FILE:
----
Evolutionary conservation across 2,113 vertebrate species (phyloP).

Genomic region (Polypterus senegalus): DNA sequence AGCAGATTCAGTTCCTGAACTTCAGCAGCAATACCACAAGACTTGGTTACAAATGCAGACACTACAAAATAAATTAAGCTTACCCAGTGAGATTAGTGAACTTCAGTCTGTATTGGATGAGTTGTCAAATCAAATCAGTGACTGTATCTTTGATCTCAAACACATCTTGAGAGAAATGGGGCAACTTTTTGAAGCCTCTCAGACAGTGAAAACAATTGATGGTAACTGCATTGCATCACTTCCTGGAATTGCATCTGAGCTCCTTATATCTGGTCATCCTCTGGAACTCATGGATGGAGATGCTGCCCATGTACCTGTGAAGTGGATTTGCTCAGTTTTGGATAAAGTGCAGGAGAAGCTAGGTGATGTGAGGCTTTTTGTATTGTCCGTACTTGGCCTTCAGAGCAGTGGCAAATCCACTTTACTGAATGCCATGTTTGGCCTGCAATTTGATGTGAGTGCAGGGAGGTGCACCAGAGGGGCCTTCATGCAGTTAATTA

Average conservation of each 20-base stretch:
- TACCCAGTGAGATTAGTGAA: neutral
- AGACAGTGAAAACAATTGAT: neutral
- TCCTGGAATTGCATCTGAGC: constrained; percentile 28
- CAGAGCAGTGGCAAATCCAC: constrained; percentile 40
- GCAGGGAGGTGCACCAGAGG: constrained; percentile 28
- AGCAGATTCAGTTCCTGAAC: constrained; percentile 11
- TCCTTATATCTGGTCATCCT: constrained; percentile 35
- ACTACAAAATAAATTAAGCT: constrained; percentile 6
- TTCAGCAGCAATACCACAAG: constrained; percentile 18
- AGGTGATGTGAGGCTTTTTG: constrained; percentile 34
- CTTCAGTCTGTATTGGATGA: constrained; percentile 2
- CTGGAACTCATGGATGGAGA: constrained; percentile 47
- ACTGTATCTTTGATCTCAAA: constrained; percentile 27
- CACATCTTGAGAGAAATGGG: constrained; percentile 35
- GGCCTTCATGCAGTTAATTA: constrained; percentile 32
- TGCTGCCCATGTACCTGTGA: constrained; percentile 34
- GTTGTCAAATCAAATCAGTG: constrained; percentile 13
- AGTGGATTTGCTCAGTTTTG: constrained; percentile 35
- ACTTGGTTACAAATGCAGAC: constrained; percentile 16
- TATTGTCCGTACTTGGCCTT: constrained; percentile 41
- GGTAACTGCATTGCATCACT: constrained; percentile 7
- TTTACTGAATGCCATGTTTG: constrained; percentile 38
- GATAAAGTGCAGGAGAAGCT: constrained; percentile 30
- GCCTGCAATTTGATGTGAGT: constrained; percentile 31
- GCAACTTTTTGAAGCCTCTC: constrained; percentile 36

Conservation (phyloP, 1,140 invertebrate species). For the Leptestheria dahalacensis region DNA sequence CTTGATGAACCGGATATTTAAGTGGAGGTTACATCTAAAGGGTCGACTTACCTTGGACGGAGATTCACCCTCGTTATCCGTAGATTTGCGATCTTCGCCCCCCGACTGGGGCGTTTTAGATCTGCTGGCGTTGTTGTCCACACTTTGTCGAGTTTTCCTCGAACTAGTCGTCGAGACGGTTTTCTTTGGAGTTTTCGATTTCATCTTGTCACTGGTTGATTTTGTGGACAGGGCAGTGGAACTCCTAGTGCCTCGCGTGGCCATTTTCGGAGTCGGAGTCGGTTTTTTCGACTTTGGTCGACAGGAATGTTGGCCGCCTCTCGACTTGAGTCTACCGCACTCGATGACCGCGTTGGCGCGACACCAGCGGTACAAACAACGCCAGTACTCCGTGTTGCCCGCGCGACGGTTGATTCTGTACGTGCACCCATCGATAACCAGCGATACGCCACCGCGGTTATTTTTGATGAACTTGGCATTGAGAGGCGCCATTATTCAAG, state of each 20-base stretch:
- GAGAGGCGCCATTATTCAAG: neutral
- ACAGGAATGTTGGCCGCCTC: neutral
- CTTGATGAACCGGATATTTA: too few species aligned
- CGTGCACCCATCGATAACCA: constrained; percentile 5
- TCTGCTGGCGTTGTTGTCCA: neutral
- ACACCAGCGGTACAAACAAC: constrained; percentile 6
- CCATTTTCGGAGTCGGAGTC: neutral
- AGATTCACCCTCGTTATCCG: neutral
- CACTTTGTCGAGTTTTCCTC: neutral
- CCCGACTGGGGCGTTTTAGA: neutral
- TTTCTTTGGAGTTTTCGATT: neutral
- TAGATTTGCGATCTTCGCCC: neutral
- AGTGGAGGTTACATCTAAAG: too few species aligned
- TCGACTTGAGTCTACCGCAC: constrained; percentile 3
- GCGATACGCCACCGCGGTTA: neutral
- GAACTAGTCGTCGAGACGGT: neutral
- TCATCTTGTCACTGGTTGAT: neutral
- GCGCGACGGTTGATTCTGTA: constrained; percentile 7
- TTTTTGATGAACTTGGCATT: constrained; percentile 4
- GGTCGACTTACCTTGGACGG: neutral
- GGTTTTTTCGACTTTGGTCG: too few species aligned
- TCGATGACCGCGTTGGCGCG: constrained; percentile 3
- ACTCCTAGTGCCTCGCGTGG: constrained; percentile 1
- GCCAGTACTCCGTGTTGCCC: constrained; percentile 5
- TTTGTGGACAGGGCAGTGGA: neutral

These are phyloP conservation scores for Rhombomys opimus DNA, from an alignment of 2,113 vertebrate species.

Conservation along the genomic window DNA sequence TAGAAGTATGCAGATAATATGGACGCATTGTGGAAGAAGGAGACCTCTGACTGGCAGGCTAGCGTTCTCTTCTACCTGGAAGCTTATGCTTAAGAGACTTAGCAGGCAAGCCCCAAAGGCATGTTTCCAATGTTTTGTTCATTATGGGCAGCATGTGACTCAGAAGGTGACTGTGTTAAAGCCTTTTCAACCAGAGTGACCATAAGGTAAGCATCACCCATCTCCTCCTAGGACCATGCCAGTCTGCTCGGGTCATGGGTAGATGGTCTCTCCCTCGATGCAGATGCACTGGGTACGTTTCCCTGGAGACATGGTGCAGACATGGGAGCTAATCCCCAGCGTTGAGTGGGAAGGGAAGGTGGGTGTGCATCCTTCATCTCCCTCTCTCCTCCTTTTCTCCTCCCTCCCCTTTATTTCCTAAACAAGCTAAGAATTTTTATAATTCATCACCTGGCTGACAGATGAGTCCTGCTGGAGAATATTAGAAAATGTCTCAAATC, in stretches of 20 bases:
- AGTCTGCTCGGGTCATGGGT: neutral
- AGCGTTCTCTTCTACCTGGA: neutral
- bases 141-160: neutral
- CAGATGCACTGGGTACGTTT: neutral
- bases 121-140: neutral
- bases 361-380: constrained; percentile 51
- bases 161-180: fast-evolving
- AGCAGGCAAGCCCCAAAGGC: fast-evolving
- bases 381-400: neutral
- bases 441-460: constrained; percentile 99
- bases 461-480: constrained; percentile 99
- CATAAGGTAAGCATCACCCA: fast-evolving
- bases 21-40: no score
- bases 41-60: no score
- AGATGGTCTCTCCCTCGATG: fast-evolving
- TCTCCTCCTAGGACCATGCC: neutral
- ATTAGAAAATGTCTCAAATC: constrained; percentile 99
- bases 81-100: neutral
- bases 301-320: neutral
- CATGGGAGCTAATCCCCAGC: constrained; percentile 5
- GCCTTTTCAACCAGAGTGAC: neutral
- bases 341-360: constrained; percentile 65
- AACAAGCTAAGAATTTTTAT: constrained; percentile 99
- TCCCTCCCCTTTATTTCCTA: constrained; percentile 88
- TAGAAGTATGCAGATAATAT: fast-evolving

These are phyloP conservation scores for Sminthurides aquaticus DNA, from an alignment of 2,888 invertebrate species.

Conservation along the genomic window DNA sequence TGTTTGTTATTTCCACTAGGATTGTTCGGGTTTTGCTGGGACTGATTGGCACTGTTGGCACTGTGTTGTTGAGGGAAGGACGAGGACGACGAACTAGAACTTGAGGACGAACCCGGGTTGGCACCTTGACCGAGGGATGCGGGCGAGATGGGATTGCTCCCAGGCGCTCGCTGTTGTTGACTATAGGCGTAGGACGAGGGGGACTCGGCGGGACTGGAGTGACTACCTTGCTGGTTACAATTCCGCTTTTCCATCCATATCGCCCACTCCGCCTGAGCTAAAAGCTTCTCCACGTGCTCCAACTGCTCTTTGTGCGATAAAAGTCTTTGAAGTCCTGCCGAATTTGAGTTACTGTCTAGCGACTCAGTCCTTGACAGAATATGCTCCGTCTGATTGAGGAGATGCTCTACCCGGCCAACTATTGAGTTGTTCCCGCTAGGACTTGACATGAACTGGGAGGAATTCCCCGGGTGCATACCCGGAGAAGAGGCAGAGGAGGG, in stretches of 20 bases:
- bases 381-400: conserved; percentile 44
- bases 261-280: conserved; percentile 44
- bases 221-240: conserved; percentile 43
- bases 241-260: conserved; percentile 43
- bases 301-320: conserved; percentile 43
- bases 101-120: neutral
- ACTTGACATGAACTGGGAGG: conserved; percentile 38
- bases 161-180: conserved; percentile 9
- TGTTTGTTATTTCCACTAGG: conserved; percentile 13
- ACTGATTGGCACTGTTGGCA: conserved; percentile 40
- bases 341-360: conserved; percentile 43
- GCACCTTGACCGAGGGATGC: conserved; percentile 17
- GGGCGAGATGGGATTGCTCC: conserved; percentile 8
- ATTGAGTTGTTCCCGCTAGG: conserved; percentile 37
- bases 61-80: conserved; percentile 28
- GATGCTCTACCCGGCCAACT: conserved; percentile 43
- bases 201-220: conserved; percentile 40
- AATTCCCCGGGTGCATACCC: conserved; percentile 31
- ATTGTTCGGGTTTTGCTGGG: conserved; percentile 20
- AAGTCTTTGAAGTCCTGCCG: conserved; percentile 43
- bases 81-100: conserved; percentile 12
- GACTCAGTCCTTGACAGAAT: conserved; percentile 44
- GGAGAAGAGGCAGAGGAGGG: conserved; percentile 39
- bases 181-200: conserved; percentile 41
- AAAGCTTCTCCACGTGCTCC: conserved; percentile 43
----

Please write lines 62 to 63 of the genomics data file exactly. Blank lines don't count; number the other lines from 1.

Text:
- bases 361-380: constrained; percentile 51
- bases 161-180: fast-evolving